Wow. Our experiment is off to a great start—let's see if we can finish it off sooner than expected.
Editors' Note: This education dispatch is part of a new ongoing series reported from Mission High School, where youth issues writer Kristina Rizga is known to students as "Miss K." Click here to see all of MoJo's recent education coverage, or follow The Miss K Files on Twitter or with this RSS Feed.
If you want a sneak preview of mainstream California in about 30 years, just visit any classroom at Mission High School in San Francisco and look around. It's like a mini-UN in there. There are 18 students in Tadd Scott's English class on the morning I sit in; only six were born in the US. During introductions, the students tell me where they're from: El Salvador, Mexico, Sudan, Korea, the Philippines, Vietnam, Panama, China, Ukraine, and Russia.
I ask students what makes them want to come to school every day. Sports get the most votes. "Nice people, baseball, my best friend Jasmin, wrestling, football, my history class, English, soccer, basketball..."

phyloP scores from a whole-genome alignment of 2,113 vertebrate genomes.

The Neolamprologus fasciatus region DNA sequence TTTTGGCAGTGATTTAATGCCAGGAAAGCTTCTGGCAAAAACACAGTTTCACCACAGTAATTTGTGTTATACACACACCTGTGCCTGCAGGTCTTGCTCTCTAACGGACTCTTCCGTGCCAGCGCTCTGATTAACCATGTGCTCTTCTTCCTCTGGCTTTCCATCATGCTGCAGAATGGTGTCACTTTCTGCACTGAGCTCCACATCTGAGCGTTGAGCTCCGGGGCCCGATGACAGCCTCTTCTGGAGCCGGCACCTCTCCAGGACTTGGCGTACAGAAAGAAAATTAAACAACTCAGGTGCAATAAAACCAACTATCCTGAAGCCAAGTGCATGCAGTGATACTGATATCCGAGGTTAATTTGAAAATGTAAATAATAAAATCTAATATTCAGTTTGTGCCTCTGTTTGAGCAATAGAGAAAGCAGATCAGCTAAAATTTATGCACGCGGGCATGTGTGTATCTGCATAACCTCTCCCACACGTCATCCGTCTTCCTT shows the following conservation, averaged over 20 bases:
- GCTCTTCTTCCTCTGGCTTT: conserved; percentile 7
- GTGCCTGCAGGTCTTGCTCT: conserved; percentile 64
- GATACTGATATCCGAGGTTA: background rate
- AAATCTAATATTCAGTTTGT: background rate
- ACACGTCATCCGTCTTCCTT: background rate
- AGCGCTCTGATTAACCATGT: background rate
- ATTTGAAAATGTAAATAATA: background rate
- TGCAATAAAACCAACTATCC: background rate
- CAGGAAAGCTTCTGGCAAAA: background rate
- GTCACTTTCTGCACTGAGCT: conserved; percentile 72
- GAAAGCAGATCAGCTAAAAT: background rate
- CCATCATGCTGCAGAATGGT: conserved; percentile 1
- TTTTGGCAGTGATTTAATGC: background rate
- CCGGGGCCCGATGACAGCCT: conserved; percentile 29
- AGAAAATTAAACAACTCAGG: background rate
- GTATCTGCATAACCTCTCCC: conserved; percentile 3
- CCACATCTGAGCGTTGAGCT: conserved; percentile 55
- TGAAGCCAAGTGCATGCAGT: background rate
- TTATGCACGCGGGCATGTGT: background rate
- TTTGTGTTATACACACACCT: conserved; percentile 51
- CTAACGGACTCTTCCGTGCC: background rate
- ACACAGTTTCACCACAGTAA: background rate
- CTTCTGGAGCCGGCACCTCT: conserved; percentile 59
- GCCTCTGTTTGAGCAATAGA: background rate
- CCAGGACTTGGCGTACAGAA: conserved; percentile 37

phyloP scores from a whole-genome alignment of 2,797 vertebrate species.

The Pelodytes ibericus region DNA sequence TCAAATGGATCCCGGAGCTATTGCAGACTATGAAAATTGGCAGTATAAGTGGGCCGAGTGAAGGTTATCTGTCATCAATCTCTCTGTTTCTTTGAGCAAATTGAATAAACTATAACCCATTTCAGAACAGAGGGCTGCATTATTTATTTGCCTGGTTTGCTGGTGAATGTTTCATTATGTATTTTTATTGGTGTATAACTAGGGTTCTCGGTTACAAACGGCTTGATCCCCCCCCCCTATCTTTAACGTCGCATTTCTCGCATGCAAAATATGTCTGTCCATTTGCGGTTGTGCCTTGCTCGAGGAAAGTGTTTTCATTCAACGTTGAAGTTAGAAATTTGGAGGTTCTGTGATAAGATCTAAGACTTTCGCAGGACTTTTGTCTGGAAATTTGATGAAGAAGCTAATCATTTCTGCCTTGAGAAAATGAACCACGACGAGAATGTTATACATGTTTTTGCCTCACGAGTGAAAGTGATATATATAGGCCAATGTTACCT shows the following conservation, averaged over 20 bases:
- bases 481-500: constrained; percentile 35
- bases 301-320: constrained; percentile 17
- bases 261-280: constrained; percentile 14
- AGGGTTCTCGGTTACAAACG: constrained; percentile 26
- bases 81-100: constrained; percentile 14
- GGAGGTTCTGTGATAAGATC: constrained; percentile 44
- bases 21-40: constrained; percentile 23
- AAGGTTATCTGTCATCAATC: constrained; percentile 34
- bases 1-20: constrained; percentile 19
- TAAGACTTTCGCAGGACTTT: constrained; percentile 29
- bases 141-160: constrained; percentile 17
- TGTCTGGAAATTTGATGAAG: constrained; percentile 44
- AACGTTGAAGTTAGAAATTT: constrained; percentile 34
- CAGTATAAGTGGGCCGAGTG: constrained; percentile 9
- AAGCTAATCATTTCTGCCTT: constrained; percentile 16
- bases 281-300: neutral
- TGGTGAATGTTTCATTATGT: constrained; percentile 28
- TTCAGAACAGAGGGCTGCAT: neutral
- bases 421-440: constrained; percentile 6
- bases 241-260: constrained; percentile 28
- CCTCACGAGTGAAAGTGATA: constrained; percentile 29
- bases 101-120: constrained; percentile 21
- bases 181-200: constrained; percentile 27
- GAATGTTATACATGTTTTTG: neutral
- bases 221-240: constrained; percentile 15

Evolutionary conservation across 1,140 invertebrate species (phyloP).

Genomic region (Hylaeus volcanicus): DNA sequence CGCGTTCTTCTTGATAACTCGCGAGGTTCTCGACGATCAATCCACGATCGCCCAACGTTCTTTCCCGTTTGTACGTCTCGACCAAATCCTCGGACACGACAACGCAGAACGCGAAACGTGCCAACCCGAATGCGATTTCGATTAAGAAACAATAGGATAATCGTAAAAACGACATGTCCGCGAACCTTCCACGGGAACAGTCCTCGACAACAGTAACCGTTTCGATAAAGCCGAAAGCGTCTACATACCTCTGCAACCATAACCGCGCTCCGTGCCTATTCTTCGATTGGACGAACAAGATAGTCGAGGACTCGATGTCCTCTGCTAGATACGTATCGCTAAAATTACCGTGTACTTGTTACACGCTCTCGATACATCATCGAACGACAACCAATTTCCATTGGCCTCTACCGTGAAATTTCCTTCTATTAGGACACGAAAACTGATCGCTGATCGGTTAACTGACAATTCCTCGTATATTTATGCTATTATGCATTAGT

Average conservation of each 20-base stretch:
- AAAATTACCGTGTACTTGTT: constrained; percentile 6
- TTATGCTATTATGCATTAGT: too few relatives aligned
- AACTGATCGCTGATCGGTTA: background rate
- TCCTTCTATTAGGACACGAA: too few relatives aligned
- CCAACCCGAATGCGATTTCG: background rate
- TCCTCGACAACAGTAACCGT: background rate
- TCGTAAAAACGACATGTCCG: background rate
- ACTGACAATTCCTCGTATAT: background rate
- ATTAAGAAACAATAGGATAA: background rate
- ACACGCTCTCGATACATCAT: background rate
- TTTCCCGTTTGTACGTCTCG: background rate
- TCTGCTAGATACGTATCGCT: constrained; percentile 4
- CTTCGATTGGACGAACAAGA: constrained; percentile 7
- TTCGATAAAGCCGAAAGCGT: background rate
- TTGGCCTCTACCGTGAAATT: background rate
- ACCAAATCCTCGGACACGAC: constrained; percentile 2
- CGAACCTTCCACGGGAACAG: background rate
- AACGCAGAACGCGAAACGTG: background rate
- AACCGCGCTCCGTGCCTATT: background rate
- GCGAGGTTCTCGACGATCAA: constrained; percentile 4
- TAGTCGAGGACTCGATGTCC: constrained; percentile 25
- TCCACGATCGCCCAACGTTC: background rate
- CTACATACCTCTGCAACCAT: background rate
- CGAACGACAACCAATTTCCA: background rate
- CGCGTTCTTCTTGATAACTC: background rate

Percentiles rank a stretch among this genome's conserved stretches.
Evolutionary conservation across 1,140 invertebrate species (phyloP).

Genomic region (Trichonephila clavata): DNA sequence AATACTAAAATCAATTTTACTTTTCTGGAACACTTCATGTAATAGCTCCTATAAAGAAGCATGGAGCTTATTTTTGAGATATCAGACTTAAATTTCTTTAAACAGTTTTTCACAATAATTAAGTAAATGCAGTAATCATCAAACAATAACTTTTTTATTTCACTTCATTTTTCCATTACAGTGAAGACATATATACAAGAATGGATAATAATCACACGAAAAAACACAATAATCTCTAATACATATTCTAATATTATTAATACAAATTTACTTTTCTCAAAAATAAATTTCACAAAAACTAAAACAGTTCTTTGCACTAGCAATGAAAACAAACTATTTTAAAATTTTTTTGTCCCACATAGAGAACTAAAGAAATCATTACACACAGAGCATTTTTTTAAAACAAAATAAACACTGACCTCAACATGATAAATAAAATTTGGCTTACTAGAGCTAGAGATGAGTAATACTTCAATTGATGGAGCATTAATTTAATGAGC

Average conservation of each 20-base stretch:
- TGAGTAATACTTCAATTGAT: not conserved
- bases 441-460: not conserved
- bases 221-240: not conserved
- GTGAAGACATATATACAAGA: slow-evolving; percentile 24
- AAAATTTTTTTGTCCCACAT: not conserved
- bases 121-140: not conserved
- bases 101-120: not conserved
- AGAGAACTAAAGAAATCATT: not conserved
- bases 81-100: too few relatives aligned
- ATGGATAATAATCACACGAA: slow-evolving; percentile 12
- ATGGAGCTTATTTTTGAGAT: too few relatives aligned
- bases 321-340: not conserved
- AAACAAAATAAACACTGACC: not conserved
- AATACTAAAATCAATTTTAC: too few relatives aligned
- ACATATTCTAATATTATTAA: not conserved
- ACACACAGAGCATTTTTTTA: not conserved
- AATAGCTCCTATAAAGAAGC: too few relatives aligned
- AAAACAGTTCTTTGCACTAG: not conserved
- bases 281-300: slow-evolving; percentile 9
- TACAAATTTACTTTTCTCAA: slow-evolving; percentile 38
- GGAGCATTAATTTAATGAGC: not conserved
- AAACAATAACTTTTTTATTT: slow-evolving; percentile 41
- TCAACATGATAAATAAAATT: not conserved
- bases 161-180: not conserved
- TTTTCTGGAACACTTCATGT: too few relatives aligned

One kid, who just transfered to Mission High three days ago, likes that Mission "doesn't have video cameras everywhere like my old school did."
Their English teacher, Mr. Scott, is dressed in a white shirt, tie, and a dark green jacket topped with a purple hat. He tells students in a congested, raspy voice that he is recovering from "something between a cold and an pneumonia." Meg Day, a resident artist from the local WritersCorps chapter, is here to help him lead the class in some writing exercises while he recovers. Day, who has an MFA in poetry from Mills College, writes down these rules on the whiteboard:
"There are no wrong answers."
"The standard is yourself."
"Don't talk, don't stop."
Day warms up the students with two "freewrites." Today's freewrite prompt is "When I grow up..." "Go!" she prompts the students. "Five minutes. Don't talk, don't stop." She claps her hands. The sound of pencil scribbling fills the room.
Meanwhile, Scott shows us the "student portfolio" of a girl I'll call Tina. Tina's thick, black binder is filled with essays, drawings, poems, and research papers. On the portfolio's first page, Scott has written the question: "Tell me one thing you want me to know about you?" Tina's written response: "I hope Harvard will accept me one day." But in today's test-driven education system, are these portfolios really likely to contribute to that goal's achievement?